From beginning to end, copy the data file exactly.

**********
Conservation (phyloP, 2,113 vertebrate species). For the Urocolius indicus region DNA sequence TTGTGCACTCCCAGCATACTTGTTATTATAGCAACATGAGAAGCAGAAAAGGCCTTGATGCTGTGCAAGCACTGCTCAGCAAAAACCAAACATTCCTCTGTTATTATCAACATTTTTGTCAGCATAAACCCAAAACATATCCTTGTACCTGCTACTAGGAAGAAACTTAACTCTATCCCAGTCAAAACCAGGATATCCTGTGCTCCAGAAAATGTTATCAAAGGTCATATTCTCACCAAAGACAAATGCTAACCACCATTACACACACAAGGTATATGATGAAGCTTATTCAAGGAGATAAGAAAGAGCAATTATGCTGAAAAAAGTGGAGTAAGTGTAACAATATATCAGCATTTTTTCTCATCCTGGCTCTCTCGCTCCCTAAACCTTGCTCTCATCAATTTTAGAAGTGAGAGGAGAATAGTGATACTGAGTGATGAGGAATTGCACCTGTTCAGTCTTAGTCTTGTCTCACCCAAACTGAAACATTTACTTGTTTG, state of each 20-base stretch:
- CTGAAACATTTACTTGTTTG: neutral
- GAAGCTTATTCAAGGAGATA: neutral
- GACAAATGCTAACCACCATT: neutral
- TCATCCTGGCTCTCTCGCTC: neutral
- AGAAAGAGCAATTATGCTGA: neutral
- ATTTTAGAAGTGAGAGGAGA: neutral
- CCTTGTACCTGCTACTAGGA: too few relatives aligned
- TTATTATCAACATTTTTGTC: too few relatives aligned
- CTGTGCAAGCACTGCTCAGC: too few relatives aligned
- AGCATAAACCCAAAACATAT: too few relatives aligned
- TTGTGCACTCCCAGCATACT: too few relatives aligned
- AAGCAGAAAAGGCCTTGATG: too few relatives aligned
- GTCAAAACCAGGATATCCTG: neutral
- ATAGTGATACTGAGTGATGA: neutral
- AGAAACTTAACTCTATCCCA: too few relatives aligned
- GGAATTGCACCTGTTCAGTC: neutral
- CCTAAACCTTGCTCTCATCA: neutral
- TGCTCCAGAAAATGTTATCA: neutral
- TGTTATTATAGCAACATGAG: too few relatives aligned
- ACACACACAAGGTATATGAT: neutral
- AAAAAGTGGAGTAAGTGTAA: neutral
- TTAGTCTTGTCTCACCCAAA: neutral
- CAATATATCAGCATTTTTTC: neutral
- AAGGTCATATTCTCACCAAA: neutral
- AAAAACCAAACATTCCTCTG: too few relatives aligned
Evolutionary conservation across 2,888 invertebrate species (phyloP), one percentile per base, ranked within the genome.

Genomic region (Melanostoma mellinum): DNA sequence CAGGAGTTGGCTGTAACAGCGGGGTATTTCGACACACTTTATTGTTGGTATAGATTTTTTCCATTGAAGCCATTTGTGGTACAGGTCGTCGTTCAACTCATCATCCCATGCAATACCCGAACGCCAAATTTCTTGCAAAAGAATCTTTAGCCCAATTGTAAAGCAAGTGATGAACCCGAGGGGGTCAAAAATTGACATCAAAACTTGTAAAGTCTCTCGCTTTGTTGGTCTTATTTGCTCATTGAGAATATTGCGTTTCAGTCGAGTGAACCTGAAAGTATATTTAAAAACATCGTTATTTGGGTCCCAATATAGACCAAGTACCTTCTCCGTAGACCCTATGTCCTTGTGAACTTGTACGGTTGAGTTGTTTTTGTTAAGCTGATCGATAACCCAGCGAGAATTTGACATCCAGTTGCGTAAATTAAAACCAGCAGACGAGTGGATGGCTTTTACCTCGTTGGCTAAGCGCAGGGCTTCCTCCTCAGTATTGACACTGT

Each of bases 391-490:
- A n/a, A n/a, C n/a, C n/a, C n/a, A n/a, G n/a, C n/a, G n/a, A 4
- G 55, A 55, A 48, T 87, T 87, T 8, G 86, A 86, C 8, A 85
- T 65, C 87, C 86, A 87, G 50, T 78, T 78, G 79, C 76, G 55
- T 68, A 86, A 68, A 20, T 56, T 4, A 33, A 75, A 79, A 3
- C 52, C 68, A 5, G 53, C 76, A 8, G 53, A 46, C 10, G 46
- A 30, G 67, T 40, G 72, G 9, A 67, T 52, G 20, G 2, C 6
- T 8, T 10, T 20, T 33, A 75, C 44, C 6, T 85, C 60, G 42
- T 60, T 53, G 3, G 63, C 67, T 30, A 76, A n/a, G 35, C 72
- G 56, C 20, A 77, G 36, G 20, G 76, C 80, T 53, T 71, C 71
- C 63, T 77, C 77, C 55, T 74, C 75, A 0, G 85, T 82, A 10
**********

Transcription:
Conservation (phyloP, 2,113 vertebrate species). For the Urocolius indicus region DNA sequence TTGTGCACTCCCAGCATACTTGTTATTATAGCAACATGAGAAGCAGAAAAGGCCTTGATGCTGTGCAAGCACTGCTCAGCAAAAACCAAACATTCCTCTGTTATTATCAACATTTTTGTCAGCATAAACCCAAAACATATCCTTGTACCTGCTACTAGGAAGAAACTTAACTCTATCCCAGTCAAAACCAGGATATCCTGTGCTCCAGAAAATGTTATCAAAGGTCATATTCTCACCAAAGACAAATGCTAACCACCATTACACACACAAGGTATATGATGAAGCTTATTCAAGGAGATAAGAAAGAGCAATTATGCTGAAAAAAGTGGAGTAAGTGTAACAATATATCAGCATTTTTTCTCATCCTGGCTCTCTCGCTCCCTAAACCTTGCTCTCATCAATTTTAGAAGTGAGAGGAGAATAGTGATACTGAGTGATGAGGAATTGCACCTGTTCAGTCTTAGTCTTGTCTCACCCAAACTGAAACATTTACTTGTTTG, state of each 20-base stretch:
- CTGAAACATTTACTTGTTTG: neutral
- GAAGCTTATTCAAGGAGATA: neutral
- GACAAATGCTAACCACCATT: neutral
- TCATCCTGGCTCTCTCGCTC: neutral
- AGAAAGAGCAATTATGCTGA: neutral
- ATTTTAGAAGTGAGAGGAGA: neutral
- CCTTGTACCTGCTACTAGGA: too few relatives aligned
- TTATTATCAACATTTTTGTC: too few relatives aligned
- CTGTGCAAGCACTGCTCAGC: too few relatives aligned
- AGCATAAACCCAAAACATAT: too few relatives aligned
- TTGTGCACTCCCAGCATACT: too few relatives aligned
- AAGCAGAAAAGGCCTTGATG: too few relatives aligned
- GTCAAAACCAGGATATCCTG: neutral
- ATAGTGATACTGAGTGATGA: neutral
- AGAAACTTAACTCTATCCCA: too few relatives aligned
- GGAATTGCACCTGTTCAGTC: neutral
- CCTAAACCTTGCTCTCATCA: neutral
- TGCTCCAGAAAATGTTATCA: neutral
- TGTTATTATAGCAACATGAG: too few relatives aligned
- ACACACACAAGGTATATGAT: neutral
- AAAAAGTGGAGTAAGTGTAA: neutral
- TTAGTCTTGTCTCACCCAAA: neutral
- CAATATATCAGCATTTTTTC: neutral
- AAGGTCATATTCTCACCAAA: neutral
- AAAAACCAAACATTCCTCTG: too few relatives aligned
Evolutionary conservation across 2,888 invertebrate species (phyloP), one percentile per base, ranked within the genome.

Genomic region (Melanostoma mellinum): DNA sequence CAGGAGTTGGCTGTAACAGCGGGGTATTTCGACACACTTTATTGTTGGTATAGATTTTTTCCATTGAAGCCATTTGTGGTACAGGTCGTCGTTCAACTCATCATCCCATGCAATACCCGAACGCCAAATTTCTTGCAAAAGAATCTTTAGCCCAATTGTAAAGCAAGTGATGAACCCGAGGGGGTCAAAAATTGACATCAAAACTTGTAAAGTCTCTCGCTTTGTTGGTCTTATTTGCTCATTGAGAATATTGCGTTTCAGTCGAGTGAACCTGAAAGTATATTTAAAAACATCGTTATTTGGGTCCCAATATAGACCAAGTACCTTCTCCGTAGACCCTATGTCCTTGTGAACTTGTACGGTTGAGTTGTTTTTGTTAAGCTGATCGATAACCCAGCGAGAATTTGACATCCAGTTGCGTAAATTAAAACCAGCAGACGAGTGGATGGCTTTTACCTCGTTGGCTAAGCGCAGGGCTTCCTCCTCAGTATTGACACTGT

Each of bases 391-490:
- A n/a, A n/a, C n/a, C n/a, C n/a, A n/a, G n/a, C n/a, G n/a, A 4
- G 55, A 55, A 48, T 87, T 87, T 8, G 86, A 86, C 8, A 85
- T 65, C 87, C 86, A 87, G 50, T 78, T 78, G 79, C 76, G 55
- T 68, A 86, A 68, A 20, T 56, T 4, A 33, A 75, A 79, A 3
- C 52, C 68, A 5, G 53, C 76, A 8, G 53, A 46, C 10, G 46
- A 30, G 67, T 40, G 72, G 9, A 67, T 52, G 20, G 2, C 6
- T 8, T 10, T 20, T 33, A 75, C 44, C 6, T 85, C 60, G 42
- T 60, T 53, G 3, G 63, C 67, T 30, A 76, A n/a, G 35, C 72
- G 56, C 20, A 77, G 36, G 20, G 76, C 80, T 53, T 71, C 71
- C 63, T 77, C 77, C 55, T 74, C 75, A 0, G 85, T 82, A 10